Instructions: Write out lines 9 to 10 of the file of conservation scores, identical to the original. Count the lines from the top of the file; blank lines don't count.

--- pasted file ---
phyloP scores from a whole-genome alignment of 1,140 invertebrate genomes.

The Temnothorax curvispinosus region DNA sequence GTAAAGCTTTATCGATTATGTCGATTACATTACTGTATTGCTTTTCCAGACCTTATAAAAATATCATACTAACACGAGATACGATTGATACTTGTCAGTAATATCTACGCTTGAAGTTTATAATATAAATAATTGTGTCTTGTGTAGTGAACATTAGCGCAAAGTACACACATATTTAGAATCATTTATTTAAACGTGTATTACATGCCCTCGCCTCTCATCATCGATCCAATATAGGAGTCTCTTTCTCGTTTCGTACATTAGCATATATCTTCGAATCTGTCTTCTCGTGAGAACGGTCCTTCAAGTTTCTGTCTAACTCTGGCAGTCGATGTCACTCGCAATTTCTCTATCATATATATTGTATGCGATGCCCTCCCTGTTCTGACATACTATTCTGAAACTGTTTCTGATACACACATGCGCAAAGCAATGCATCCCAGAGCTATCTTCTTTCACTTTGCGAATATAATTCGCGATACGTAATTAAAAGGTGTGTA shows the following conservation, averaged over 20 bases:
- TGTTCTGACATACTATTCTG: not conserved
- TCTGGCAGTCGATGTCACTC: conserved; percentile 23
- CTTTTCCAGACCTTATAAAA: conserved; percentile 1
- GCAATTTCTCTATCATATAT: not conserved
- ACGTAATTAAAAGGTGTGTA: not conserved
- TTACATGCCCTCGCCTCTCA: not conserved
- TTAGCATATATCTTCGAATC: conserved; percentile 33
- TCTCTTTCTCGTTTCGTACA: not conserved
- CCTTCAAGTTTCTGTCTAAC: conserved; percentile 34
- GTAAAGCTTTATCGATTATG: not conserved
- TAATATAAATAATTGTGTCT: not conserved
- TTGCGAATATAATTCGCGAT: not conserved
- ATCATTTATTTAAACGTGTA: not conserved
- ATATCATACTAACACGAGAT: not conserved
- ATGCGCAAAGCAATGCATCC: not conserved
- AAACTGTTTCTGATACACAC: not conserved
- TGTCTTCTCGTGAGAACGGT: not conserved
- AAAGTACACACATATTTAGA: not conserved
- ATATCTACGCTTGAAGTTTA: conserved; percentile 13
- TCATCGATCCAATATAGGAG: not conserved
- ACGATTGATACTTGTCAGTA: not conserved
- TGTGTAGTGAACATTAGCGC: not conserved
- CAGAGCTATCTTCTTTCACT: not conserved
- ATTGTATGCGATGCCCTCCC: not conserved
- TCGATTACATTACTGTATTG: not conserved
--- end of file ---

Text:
- TTAGCATATATCTTCGAATC: conserved; percentile 33
- TCTCTTTCTCGTTTCGTACA: not conserved